What remains especially troubling about the wider phenomenon of anti-Roma violence is the indifference and ambivalence of the majority towards the victims. Worse still, acts of violence often prompt open support from sections of the wider public for those who would mete out rough and ready “justice” and inflict collective punishment on Roma.
The Italian version
Such violence often occurs where local and national politicians speak openly of the need to deal with “gypsies,” and appear to condone violent excesses as “understandable.” One notorious example was in Italy in 2008, when in the aftermath of arson attacks on Roma camps, the Minister of Interior Roberto Maroni stated, “That is what happens when gypsies steal babies, or when Romanians commit sexual violence.” Minister Umberto Bossi’s reported response to the outbreaks of mob violence was that “people do what the state can’t manage.” Berlusconi declared a state of emergency in 2008, which heralded a prolonged period of stigmatization, harassment, expulsions, and mob violence against Roma.
Ten years after Bossi and Maroni’s active and fascistic celebration of anti-Roma mob violence, the new far right Minister of Interior Matteo Salvini has upped the ante and made antigypsyism a pillar of government policy. Salvini, who has praised Mussolini in the past and called for Roma camps to be razed, made clear his deep racist contempt when he told a TV interviewer “Irregular foreigners will be deported via agreements with other countries, but Italian Roma unfortunately, we have to keep them at home.”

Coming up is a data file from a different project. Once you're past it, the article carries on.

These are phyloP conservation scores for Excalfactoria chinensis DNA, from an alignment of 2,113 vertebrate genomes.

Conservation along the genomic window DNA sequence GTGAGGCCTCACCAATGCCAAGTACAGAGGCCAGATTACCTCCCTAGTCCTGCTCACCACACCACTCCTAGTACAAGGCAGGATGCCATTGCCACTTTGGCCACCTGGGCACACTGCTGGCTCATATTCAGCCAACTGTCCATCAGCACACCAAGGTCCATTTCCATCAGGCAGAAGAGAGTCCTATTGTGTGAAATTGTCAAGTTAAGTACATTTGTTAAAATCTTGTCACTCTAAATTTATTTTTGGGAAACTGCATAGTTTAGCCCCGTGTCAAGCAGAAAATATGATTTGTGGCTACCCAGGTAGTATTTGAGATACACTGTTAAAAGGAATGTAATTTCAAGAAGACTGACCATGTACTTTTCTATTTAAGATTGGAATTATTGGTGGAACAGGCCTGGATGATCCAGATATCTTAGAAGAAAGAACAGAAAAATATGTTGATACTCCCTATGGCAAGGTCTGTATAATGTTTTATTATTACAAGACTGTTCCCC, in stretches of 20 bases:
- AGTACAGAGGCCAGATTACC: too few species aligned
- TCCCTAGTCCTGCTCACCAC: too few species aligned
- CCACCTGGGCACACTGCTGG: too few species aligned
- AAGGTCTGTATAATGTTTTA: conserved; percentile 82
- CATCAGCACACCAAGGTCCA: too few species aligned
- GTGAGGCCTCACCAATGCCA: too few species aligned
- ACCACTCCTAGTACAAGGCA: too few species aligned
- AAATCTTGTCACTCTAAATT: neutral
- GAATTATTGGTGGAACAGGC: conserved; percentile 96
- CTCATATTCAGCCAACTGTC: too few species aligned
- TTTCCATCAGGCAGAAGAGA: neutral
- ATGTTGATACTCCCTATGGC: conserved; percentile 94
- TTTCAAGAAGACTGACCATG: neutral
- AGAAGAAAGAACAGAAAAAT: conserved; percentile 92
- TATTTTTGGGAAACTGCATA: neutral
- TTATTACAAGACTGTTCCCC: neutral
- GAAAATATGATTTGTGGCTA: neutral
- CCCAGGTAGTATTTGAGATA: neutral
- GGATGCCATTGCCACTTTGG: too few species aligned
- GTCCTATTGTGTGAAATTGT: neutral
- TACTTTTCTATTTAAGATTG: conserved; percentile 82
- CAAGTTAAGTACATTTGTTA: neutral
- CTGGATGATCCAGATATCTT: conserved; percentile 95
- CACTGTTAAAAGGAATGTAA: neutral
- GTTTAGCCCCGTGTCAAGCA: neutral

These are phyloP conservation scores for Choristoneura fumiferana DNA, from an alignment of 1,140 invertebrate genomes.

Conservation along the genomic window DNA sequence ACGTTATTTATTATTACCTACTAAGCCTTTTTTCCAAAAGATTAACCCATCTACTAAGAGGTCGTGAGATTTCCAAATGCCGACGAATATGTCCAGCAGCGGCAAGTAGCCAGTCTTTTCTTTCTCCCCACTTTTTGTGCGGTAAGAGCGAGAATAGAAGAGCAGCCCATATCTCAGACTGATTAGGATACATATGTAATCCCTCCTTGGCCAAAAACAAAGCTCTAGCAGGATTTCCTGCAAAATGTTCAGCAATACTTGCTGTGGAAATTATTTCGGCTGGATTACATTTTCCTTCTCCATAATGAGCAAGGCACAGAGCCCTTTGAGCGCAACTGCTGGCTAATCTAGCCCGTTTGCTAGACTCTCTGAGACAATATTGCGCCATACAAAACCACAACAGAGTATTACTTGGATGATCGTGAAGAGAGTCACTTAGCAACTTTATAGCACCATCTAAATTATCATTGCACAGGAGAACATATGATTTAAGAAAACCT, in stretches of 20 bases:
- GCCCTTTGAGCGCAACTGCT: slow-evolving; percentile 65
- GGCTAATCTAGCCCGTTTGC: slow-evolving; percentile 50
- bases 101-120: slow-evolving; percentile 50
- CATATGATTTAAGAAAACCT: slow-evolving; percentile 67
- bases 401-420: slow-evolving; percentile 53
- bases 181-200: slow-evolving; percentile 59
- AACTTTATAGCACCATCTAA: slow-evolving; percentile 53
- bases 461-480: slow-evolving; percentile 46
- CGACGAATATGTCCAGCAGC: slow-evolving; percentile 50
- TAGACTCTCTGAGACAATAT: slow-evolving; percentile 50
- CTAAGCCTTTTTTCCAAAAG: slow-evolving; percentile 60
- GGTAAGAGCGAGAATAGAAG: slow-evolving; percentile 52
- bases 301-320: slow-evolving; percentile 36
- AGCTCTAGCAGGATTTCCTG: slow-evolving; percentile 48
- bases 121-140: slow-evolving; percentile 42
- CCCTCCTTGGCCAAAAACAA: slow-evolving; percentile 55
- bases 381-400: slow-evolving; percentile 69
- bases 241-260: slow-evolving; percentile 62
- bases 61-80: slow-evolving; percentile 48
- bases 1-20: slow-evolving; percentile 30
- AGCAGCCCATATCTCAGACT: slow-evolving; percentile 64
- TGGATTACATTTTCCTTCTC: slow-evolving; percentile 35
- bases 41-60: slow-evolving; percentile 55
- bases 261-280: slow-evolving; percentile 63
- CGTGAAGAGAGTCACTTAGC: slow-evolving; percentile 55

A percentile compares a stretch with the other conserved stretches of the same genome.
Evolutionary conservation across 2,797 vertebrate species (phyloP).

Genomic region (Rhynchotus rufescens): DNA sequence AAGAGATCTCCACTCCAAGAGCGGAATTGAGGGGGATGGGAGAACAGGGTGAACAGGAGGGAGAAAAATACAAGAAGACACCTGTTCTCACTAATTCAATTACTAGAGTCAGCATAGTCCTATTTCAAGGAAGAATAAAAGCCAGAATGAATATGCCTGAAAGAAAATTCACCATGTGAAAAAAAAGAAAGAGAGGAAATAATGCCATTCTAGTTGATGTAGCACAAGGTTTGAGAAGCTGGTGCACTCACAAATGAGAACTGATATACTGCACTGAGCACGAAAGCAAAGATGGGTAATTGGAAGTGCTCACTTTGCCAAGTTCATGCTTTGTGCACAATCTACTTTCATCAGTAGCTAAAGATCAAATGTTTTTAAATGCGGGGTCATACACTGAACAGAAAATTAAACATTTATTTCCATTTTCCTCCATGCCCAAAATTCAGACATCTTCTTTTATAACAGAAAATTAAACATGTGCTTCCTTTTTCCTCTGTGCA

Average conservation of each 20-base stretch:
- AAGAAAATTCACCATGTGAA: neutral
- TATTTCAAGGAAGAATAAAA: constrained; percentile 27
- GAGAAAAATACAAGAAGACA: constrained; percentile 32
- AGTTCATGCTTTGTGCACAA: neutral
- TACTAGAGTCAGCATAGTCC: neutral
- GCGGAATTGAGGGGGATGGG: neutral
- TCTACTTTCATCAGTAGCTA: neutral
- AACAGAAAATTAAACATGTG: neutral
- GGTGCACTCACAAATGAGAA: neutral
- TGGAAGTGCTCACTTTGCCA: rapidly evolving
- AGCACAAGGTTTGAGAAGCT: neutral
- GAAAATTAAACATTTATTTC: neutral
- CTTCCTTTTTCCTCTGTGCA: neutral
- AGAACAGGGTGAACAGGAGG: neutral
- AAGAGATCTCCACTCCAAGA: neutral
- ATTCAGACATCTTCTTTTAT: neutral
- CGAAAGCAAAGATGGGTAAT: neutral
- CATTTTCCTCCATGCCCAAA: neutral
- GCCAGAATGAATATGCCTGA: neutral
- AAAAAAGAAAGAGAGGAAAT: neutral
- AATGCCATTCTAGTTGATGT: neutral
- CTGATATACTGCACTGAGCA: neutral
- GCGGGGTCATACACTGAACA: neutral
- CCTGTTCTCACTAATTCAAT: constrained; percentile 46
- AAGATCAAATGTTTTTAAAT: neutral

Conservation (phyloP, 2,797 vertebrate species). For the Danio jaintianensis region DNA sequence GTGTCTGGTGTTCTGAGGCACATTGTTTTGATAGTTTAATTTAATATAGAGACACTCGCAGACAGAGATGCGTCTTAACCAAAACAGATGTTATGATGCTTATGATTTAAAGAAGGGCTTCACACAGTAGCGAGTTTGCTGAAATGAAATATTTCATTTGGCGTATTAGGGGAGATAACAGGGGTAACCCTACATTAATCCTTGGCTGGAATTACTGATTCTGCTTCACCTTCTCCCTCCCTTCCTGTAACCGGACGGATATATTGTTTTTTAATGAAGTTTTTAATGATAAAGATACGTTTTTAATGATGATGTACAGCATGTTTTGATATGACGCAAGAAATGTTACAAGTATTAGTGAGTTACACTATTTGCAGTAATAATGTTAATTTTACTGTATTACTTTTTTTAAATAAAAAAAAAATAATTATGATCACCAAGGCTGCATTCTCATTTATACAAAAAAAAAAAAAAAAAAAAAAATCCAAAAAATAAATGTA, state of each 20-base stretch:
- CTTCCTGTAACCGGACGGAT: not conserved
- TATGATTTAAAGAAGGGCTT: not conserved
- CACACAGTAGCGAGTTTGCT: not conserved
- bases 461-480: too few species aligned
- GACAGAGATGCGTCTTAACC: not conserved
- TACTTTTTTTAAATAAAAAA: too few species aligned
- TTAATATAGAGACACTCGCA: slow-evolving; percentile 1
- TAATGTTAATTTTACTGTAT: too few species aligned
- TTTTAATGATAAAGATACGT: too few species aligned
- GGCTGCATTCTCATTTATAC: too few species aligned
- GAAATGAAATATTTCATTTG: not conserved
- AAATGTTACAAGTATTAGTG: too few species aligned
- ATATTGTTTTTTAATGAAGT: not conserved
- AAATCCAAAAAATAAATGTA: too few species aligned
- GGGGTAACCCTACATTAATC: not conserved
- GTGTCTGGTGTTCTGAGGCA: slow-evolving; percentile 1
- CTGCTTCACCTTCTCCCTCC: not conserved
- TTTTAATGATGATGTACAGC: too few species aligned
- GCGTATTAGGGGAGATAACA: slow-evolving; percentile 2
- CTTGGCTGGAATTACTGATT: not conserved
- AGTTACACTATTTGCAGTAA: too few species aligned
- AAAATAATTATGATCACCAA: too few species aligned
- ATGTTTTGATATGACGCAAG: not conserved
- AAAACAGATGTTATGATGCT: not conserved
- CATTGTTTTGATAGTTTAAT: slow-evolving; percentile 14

Calling out antigypsyism: definitions, recognitions and resolutions
Beyond the atrocities, it is the everyday racism, the routine segregation in schools, towns and villages; the policies that forcibly evict and push Roma beyond the city limits, out of sight and out of mind, that cultivates complete indifference to their privations and suffering, and nourishes the ‘last acceptable form of racism’ in Europe.
However, after decades of advocacy and demands that antigypsyism be recognized as a specific form of racism, finally it seems that intergovernmental bodies, international agencies, various vital organs of the European Union and even some national governments have taken heed. Back in 2011, ECRI provided a working definition:
“Anti-Gypsyism is an especially persistent, violent, recurrent and commonplace form of racism, an ideology founded on racial superiority, a form of dehumanisation and institutional racism nurtured by historical discrimination, which is expressed, among others, by violence, hate speech, exploitation, stigmatisation and the most blatant kind of discrimination.”